Antibody-based drugs now rival or surpass the small-molecule drugs in terms of effectivity, specificity, minimal side effects, number of ongoing clinical trials, and sales revenues. But which platform will find the best antibody in the shortest time—best in regard to specificity, affinity, and scalability?
It is generally agreed that the antibody must be human, and nowadays there are many ways to select target-specific human antibodies. The antibodies can come from humans, rabbits, rats, chickens, llamas, yeast, mammalian viruses, and bacteriophages.
In infectious disease, one may isolate the (memory) B lymphocytes from patients who have recovered from disease. Antibody (gene) libraries from these individuals are screened for the antibodies that best neutralize the etiologic agent. This is an effective way, albeit dependent on an anecdotal approach rather than on a broad experimental approach. And it does not lend itself easily to applications in cancer and autoimmune disease.
For a broad experimental approach, large antibody libraries from many patients can be constructed and represented in yeast and microbes. Constructed as a general tool for antibody discovery to any given target, such libraries by necessity are “naïve”; i.e., they represent the primary immune repertoire. Because this is done in vitro, the subsequent scalability (stability, solubility) is not guaranteed. But probably more important, such a library mostly contains antibodies of low affinity and modest specificity. Although rare antibodies of higher affinity can be isolated, one usually has to improve the affinity by a reiterative mutation and selection process. Most immunologists would agree that this in vitro process has not yet succeeded in replicating the in vivo hypermutation and selection that happen in the germinal center of higher vertebrates.
Although invented forty years ago, the hybridoma technique is still unsurpassed in its effectiveness and simplicity. It works best with mice and rats, but also with rabbits. So why not use regular mice, for example, to then “humanize” the isolated antibodies by grafting the specificity-determining regions onto human frameworks? Computer programs and cloning procedures for doing so are simple, and the patents for this process have expired. Indeed, this route is perfectly reasonable. It does, however, come with a cost in time of more than half a year, plus the uncertainty of not knowing whether the final product will be scalable and retain the same affinity. For each potential antibody, several humanized derivatives have to be tested.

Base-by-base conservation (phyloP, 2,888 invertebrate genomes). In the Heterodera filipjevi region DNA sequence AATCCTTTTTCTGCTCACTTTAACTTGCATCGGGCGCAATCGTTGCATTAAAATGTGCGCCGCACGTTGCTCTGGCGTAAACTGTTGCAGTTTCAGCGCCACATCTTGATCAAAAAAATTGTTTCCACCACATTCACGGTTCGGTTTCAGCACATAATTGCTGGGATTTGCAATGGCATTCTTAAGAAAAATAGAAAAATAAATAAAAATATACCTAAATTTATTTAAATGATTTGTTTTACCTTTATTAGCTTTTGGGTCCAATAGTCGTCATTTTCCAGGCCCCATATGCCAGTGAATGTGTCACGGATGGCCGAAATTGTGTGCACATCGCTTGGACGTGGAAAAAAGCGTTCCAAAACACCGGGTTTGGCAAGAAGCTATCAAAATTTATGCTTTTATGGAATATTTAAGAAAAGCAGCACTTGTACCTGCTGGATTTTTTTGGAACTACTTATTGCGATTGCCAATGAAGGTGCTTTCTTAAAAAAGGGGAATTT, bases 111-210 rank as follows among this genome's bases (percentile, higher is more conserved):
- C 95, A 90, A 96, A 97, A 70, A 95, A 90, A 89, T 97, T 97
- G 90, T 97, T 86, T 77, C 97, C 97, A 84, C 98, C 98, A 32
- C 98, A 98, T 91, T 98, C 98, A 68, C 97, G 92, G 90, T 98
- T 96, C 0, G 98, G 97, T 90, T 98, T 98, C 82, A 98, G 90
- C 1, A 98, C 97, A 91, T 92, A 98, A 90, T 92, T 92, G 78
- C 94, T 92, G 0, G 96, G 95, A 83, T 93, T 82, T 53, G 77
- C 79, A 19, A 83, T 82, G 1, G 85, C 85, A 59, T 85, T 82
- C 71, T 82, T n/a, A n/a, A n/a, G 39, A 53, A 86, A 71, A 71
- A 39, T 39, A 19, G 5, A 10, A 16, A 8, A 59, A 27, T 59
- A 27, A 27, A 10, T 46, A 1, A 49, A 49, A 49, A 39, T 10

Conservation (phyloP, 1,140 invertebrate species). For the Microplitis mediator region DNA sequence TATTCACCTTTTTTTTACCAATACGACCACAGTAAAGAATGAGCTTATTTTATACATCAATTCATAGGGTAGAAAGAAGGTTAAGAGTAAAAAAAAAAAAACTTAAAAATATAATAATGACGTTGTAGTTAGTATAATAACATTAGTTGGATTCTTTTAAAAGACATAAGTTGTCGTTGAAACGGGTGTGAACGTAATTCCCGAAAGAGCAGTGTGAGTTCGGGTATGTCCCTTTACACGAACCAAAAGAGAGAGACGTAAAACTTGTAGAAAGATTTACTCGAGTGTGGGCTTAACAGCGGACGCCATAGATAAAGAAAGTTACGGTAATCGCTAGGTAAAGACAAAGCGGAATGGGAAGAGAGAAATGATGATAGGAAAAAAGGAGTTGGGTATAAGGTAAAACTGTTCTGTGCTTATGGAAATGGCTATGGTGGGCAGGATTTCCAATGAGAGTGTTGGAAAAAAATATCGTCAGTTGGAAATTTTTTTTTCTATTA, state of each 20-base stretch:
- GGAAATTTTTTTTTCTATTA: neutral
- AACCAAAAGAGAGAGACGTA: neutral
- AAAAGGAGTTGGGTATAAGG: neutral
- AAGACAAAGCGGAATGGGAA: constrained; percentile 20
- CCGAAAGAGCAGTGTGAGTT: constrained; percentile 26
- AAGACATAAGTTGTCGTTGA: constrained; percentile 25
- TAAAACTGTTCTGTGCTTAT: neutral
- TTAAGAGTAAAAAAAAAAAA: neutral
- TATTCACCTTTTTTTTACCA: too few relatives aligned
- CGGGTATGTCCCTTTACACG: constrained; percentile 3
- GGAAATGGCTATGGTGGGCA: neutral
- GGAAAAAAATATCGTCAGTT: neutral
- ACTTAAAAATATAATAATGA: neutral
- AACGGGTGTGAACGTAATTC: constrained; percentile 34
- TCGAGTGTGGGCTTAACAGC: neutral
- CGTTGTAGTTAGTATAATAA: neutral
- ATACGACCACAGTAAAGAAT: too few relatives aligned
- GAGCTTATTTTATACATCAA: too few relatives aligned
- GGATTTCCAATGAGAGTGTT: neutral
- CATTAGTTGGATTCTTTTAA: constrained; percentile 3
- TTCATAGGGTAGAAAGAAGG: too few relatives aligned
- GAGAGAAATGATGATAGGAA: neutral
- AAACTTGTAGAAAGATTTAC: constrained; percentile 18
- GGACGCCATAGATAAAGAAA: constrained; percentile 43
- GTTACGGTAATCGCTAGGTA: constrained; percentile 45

Mice that have replaced their immunoglobulin loci with the human counterparts provide the best resource for discovery of human antibodies to any antigen, affinity maturation of the antibodies, in vivo testing of correct protein folding, and fast and easy identification and isolation of the most promising candidates. However, owing to their genesis by 1990s technology, the “pioneer human antibody mice” have practical issues. Because of their limited antibody repertoire, the discovery of several important antibodies was possible only with a massive-scale effort.
Today, there are six other transgenic rodents with human antibody genes: one rat and five mice. Only three of the mice contain the full human repertoire at the endogenous mouse loci. One of these is the Trianni Mouse. In contrast to the other two mice, which contain large fragments from human genomic DNA, the Trianni immunoglobulin loci were constructed in silico and chemically synthesized. In the Trianni Mouse, the mouse immunoglobulin exons of the variable (V) gene segments are replaced by the human exons, but the control elements remain of murine origin. That is, the V gene segments are neither human nor mouse, but chimeric. However, the V regions of the antibodies that the mouse synthesizes are entirely human.